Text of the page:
Un estudio sobre el comportamiento auto-interesado en los estudiantes universitarios

  1. Miragaya Casillas, Cristina
Supervised by:
  1. Alberto Ruiz Villaverde Co-director
  2. Raimundo Aguayo Estremera Co-director

Defence university: Universidad de Granada

Fecha de defensa: 07 June 2022

  1. Fernando López Castellano Chair
  2. M. Ángeles Sánchez Domínguez Secretary
  3. Francisco Manuel Parejo Moruno Committee member
  4. María José Paz Antolín Committee member
  5. Amélia Branco Antunes Dias Committee member

Type: Thesis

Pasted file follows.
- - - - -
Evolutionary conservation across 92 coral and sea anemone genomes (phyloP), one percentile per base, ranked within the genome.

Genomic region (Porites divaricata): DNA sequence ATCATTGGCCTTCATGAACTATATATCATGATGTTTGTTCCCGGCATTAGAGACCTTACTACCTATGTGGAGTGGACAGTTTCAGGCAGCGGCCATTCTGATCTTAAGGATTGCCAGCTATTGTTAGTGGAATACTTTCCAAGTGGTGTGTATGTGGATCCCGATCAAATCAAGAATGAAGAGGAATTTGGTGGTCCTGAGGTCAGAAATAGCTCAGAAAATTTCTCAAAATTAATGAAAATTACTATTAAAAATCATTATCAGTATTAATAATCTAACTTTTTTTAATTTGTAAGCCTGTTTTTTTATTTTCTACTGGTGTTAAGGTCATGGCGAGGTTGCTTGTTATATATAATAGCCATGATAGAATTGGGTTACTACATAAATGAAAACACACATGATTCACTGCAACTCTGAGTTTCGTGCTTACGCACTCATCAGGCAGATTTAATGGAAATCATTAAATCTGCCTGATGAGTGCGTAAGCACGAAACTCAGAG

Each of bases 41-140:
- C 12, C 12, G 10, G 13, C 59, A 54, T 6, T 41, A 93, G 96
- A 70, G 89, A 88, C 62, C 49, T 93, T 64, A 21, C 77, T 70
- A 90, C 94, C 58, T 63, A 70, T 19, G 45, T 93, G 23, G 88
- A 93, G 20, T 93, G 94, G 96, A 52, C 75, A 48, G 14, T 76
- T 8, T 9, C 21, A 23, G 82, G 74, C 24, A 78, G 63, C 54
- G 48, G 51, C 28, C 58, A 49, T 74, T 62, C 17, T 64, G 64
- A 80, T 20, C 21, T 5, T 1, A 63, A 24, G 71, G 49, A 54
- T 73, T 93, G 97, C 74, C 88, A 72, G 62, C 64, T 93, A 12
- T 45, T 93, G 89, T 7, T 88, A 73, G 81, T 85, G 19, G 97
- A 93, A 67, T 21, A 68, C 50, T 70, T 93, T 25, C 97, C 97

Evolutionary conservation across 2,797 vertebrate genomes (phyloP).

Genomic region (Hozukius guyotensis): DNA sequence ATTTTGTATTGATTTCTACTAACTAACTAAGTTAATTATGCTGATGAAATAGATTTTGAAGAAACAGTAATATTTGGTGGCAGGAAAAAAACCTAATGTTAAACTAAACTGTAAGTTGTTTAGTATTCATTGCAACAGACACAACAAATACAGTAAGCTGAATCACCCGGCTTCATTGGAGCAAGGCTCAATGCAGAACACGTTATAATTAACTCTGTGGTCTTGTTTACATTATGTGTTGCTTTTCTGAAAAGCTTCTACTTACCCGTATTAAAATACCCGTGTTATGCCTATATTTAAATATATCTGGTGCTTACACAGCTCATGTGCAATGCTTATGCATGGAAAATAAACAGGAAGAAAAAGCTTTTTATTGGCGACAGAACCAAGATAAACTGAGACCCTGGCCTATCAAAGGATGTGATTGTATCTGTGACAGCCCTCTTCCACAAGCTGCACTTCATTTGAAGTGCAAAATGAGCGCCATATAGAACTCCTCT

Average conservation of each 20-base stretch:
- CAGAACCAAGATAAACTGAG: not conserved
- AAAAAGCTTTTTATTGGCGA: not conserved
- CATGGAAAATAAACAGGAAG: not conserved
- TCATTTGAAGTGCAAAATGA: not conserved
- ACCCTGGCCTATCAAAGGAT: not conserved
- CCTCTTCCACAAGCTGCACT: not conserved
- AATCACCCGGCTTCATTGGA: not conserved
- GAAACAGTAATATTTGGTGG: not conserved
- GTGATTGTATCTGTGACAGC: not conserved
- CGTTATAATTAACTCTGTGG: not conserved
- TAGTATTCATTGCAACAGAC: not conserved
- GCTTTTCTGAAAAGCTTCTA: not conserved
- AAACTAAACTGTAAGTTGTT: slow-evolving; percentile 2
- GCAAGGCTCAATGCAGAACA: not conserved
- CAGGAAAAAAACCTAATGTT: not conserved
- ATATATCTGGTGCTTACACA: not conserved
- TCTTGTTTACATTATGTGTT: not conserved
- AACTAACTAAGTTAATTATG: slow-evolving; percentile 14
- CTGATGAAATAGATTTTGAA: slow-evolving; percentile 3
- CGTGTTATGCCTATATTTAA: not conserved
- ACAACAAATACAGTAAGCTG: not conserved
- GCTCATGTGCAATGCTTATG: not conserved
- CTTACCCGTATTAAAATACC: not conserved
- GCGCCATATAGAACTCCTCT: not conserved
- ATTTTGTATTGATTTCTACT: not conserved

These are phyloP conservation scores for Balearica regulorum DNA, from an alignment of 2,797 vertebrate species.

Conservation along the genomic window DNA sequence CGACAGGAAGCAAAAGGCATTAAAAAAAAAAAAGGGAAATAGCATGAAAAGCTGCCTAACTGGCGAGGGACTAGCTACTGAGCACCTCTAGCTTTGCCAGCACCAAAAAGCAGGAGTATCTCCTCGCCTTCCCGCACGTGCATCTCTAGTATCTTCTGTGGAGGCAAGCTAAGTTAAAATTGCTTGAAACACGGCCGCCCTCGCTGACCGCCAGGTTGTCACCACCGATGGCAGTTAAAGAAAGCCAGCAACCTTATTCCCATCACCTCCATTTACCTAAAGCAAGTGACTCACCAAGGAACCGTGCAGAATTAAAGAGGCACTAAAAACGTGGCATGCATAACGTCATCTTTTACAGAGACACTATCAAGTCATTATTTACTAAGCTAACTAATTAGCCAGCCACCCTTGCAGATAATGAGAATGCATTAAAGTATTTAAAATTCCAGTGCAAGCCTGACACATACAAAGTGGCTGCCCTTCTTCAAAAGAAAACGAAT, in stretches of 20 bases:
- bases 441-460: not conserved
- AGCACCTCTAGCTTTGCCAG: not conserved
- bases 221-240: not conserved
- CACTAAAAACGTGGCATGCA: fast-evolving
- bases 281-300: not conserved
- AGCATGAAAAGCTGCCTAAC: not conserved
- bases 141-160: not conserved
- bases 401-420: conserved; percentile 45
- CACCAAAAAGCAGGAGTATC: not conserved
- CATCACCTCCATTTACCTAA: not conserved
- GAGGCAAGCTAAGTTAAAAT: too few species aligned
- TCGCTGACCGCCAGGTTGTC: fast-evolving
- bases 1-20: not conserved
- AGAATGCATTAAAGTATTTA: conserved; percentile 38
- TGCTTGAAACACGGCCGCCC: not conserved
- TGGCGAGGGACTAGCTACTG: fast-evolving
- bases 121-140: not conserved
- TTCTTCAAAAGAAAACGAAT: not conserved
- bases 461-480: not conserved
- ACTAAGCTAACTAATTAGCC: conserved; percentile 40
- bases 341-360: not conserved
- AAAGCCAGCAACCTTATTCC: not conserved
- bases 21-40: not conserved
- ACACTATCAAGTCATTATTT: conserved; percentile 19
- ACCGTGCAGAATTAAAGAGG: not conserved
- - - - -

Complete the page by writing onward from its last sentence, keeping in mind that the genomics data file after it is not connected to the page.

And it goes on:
In the present doctoral thesis, we have aimed to contribute to the field of study related to the possible existence of a more self-interested behavior among students with an economic background with respect to students from other areas. The existing academic literature basically puts forward two explanatory hypotheses, namely: the self-selection effect and/or indoctrination effect. This is because these students are exposed to the study of standard economic models. In these models, the study begins with a very particular subject, the homo oeconomicus, considered a rational optimizer looking to satisfy their own interest. However, the findings from research into these hypotheses have thus far been inconclusive. For this reason, and in order to know the state of the art, two systematic reviews of the literature have been conducted on the hypotheses outlined above, and on the studies concerning self-interested behavior in students with economic backgrounds. The results obtained show evidence that university students with an economic training are more self-interested. Likewise, the majority of researchers find the self-selection hypothesis to be the most valid in explaining the behavioral differences in students with economics training. However, this line of research is still in its infancy and these reviews has allowed us to underline the main limitations of the scientific papers published to date, highlighting that most of the studies use cross-sectional data, and it is advisable to carry out more studies with longitudinal data. Similarly, in the empirical field, we have developed the adaptation to Spanish of an instrument in order to measure—with validity and reliability—the self-interested behavior of university students. Finally, the differences in self-interest between students with economic training and students from other areas have been tested, contrasting the hypotheses of self-selection and indoctrination once they have completed their studies in the Microeconomics course. This research aims to overcome these methodological limitations detected to date and to test whether there are behavioral differences in reference to self- and other-interest. Once again, the results of the present investigation suggest the existence of behavioral differences, but these are—mainly—due to a self-selection effect.